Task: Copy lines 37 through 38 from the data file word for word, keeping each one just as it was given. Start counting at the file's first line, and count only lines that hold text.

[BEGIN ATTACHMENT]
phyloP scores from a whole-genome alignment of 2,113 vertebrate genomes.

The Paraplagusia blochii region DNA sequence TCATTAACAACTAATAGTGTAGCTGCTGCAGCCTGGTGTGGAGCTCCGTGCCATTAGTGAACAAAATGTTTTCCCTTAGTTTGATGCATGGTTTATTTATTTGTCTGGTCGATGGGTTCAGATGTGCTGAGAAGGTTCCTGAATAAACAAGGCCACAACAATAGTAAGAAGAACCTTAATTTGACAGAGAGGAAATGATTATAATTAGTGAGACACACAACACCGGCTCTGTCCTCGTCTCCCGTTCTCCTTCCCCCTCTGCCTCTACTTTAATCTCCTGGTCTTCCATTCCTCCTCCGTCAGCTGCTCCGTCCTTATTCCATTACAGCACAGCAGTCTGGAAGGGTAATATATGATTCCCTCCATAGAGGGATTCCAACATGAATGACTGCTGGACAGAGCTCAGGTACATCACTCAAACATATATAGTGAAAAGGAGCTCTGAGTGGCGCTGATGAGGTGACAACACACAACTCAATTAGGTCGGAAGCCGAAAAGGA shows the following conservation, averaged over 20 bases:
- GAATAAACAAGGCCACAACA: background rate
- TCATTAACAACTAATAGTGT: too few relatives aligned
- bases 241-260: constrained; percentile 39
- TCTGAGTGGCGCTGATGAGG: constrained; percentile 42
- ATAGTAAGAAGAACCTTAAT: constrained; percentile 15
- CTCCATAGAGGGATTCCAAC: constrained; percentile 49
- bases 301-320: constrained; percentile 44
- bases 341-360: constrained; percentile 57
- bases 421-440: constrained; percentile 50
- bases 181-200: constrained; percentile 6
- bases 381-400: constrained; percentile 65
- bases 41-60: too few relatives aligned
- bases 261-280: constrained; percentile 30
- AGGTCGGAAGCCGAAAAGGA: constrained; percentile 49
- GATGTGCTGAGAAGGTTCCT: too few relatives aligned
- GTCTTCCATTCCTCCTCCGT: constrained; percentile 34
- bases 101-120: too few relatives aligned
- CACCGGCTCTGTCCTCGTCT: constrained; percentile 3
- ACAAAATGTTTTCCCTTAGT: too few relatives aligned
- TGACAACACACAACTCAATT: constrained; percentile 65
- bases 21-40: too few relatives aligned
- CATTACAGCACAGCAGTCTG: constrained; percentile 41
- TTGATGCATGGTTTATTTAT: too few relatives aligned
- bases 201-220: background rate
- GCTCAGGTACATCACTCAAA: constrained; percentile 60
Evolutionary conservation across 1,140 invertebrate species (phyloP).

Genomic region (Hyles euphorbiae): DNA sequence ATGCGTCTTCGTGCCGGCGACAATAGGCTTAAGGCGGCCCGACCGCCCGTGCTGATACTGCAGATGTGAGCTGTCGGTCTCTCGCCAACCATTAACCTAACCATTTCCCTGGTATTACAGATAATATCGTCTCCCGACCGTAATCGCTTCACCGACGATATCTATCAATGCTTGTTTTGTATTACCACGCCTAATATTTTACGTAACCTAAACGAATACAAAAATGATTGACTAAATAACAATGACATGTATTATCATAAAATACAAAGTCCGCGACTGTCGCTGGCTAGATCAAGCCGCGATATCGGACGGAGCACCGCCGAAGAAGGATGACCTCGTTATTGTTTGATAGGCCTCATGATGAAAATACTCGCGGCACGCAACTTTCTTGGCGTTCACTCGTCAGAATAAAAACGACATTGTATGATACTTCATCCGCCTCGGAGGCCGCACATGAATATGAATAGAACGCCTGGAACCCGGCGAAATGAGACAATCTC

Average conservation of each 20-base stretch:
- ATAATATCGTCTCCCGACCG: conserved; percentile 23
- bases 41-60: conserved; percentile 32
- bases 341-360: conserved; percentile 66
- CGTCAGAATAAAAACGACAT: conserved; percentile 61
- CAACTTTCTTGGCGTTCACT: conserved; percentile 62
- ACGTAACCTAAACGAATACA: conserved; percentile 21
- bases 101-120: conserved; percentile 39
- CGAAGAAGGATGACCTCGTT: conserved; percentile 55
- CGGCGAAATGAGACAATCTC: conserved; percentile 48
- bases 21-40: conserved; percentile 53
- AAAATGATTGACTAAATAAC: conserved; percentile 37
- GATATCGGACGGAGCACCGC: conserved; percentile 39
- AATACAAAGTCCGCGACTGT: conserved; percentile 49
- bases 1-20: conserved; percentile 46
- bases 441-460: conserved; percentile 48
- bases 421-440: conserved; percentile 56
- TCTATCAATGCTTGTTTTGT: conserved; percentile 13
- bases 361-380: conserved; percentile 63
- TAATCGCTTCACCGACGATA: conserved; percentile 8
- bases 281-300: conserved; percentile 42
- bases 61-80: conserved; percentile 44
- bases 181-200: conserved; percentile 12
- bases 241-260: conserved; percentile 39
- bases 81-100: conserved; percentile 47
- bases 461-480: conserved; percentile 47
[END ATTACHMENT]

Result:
- bases 101-120: conserved; percentile 39
- CGAAGAAGGATGACCTCGTT: conserved; percentile 55